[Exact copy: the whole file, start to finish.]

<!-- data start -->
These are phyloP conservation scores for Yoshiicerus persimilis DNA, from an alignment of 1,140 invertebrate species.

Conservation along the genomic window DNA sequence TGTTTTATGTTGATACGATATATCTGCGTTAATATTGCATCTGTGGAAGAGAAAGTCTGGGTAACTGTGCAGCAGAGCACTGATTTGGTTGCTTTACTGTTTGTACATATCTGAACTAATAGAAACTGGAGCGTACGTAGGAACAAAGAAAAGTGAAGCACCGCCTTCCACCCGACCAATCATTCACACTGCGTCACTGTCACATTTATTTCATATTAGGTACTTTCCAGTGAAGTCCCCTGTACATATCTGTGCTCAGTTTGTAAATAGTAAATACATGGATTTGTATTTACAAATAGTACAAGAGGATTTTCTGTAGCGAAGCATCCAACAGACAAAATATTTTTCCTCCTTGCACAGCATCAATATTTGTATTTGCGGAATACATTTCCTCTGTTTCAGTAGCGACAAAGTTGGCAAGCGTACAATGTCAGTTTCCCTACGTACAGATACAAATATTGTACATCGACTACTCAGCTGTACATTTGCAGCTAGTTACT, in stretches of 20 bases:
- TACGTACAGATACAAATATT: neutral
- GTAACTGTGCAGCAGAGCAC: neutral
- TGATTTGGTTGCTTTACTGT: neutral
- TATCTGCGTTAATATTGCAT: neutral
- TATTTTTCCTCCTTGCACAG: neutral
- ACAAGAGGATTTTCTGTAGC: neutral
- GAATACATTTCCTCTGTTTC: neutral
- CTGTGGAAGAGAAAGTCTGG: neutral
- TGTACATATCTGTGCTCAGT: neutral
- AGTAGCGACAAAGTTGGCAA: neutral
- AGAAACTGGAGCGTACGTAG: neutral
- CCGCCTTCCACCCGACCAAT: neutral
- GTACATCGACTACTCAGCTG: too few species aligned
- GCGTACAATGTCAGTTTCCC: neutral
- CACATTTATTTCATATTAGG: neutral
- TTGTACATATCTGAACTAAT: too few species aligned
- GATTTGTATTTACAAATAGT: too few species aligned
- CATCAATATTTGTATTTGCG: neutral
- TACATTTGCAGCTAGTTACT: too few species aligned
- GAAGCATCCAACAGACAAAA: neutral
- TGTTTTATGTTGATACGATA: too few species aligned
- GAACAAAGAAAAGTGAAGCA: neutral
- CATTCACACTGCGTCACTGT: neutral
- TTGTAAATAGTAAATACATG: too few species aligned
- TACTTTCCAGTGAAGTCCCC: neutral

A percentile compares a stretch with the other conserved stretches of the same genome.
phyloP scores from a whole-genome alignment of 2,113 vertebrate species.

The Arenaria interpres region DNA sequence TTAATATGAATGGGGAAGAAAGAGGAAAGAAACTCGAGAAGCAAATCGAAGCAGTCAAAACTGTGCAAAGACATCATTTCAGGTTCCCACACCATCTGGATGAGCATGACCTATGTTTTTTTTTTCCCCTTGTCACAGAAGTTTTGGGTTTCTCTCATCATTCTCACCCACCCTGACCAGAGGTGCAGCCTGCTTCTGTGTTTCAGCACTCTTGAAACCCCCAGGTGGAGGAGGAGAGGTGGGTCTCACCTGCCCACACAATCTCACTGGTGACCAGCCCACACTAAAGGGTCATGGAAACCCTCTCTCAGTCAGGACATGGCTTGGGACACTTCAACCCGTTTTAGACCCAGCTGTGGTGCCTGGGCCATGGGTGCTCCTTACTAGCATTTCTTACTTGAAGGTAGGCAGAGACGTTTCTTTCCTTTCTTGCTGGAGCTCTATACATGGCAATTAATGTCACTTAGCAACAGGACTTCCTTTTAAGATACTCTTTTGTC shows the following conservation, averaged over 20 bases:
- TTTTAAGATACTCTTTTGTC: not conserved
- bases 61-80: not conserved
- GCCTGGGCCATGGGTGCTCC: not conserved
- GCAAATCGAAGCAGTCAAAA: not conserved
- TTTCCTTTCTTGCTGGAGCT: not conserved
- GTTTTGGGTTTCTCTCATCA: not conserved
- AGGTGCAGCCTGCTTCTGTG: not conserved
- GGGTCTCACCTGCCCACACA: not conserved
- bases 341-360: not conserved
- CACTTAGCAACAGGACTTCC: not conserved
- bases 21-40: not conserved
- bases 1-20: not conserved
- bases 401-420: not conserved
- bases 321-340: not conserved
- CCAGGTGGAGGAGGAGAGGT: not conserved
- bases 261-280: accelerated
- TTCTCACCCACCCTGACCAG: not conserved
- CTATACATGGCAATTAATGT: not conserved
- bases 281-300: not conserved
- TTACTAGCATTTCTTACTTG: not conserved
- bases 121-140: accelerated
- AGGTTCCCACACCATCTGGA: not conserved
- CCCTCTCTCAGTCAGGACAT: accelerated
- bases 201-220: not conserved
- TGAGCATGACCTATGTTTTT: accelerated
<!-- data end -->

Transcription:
These are phyloP conservation scores for Yoshiicerus persimilis DNA, from an alignment of 1,140 invertebrate species.

Conservation along the genomic window DNA sequence TGTTTTATGTTGATACGATATATCTGCGTTAATATTGCATCTGTGGAAGAGAAAGTCTGGGTAACTGTGCAGCAGAGCACTGATTTGGTTGCTTTACTGTTTGTACATATCTGAACTAATAGAAACTGGAGCGTACGTAGGAACAAAGAAAAGTGAAGCACCGCCTTCCACCCGACCAATCATTCACACTGCGTCACTGTCACATTTATTTCATATTAGGTACTTTCCAGTGAAGTCCCCTGTACATATCTGTGCTCAGTTTGTAAATAGTAAATACATGGATTTGTATTTACAAATAGTACAAGAGGATTTTCTGTAGCGAAGCATCCAACAGACAAAATATTTTTCCTCCTTGCACAGCATCAATATTTGTATTTGCGGAATACATTTCCTCTGTTTCAGTAGCGACAAAGTTGGCAAGCGTACAATGTCAGTTTCCCTACGTACAGATACAAATATTGTACATCGACTACTCAGCTGTACATTTGCAGCTAGTTACT, in stretches of 20 bases:
- TACGTACAGATACAAATATT: neutral
- GTAACTGTGCAGCAGAGCAC: neutral
- TGATTTGGTTGCTTTACTGT: neutral
- TATCTGCGTTAATATTGCAT: neutral
- TATTTTTCCTCCTTGCACAG: neutral
- ACAAGAGGATTTTCTGTAGC: neutral
- GAATACATTTCCTCTGTTTC: neutral
- CTGTGGAAGAGAAAGTCTGG: neutral
- TGTACATATCTGTGCTCAGT: neutral
- AGTAGCGACAAAGTTGGCAA: neutral
- AGAAACTGGAGCGTACGTAG: neutral
- CCGCCTTCCACCCGACCAAT: neutral
- GTACATCGACTACTCAGCTG: too few species aligned
- GCGTACAATGTCAGTTTCCC: neutral
- CACATTTATTTCATATTAGG: neutral
- TTGTACATATCTGAACTAAT: too few species aligned
- GATTTGTATTTACAAATAGT: too few species aligned
- CATCAATATTTGTATTTGCG: neutral
- TACATTTGCAGCTAGTTACT: too few species aligned
- GAAGCATCCAACAGACAAAA: neutral
- TGTTTTATGTTGATACGATA: too few species aligned
- GAACAAAGAAAAGTGAAGCA: neutral
- CATTCACACTGCGTCACTGT: neutral
- TTGTAAATAGTAAATACATG: too few species aligned
- TACTTTCCAGTGAAGTCCCC: neutral

A percentile compares a stretch with the other conserved stretches of the same genome.
phyloP scores from a whole-genome alignment of 2,113 vertebrate species.

The Arenaria interpres region DNA sequence TTAATATGAATGGGGAAGAAAGAGGAAAGAAACTCGAGAAGCAAATCGAAGCAGTCAAAACTGTGCAAAGACATCATTTCAGGTTCCCACACCATCTGGATGAGCATGACCTATGTTTTTTTTTTCCCCTTGTCACAGAAGTTTTGGGTTTCTCTCATCATTCTCACCCACCCTGACCAGAGGTGCAGCCTGCTTCTGTGTTTCAGCACTCTTGAAACCCCCAGGTGGAGGAGGAGAGGTGGGTCTCACCTGCCCACACAATCTCACTGGTGACCAGCCCACACTAAAGGGTCATGGAAACCCTCTCTCAGTCAGGACATGGCTTGGGACACTTCAACCCGTTTTAGACCCAGCTGTGGTGCCTGGGCCATGGGTGCTCCTTACTAGCATTTCTTACTTGAAGGTAGGCAGAGACGTTTCTTTCCTTTCTTGCTGGAGCTCTATACATGGCAATTAATGTCACTTAGCAACAGGACTTCCTTTTAAGATACTCTTTTGTC shows the following conservation, averaged over 20 bases:
- TTTTAAGATACTCTTTTGTC: not conserved
- bases 61-80: not conserved
- GCCTGGGCCATGGGTGCTCC: not conserved
- GCAAATCGAAGCAGTCAAAA: not conserved
- TTTCCTTTCTTGCTGGAGCT: not conserved
- GTTTTGGGTTTCTCTCATCA: not conserved
- AGGTGCAGCCTGCTTCTGTG: not conserved
- GGGTCTCACCTGCCCACACA: not conserved
- bases 341-360: not conserved
- CACTTAGCAACAGGACTTCC: not conserved
- bases 21-40: not conserved
- bases 1-20: not conserved
- bases 401-420: not conserved
- bases 321-340: not conserved
- CCAGGTGGAGGAGGAGAGGT: not conserved
- bases 261-280: accelerated
- TTCTCACCCACCCTGACCAG: not conserved
- CTATACATGGCAATTAATGT: not conserved
- bases 281-300: not conserved
- TTACTAGCATTTCTTACTTG: not conserved
- bases 121-140: accelerated
- AGGTTCCCACACCATCTGGA: not conserved
- CCCTCTCTCAGTCAGGACAT: accelerated
- bases 201-220: not conserved
- TGAGCATGACCTATGTTTTT: accelerated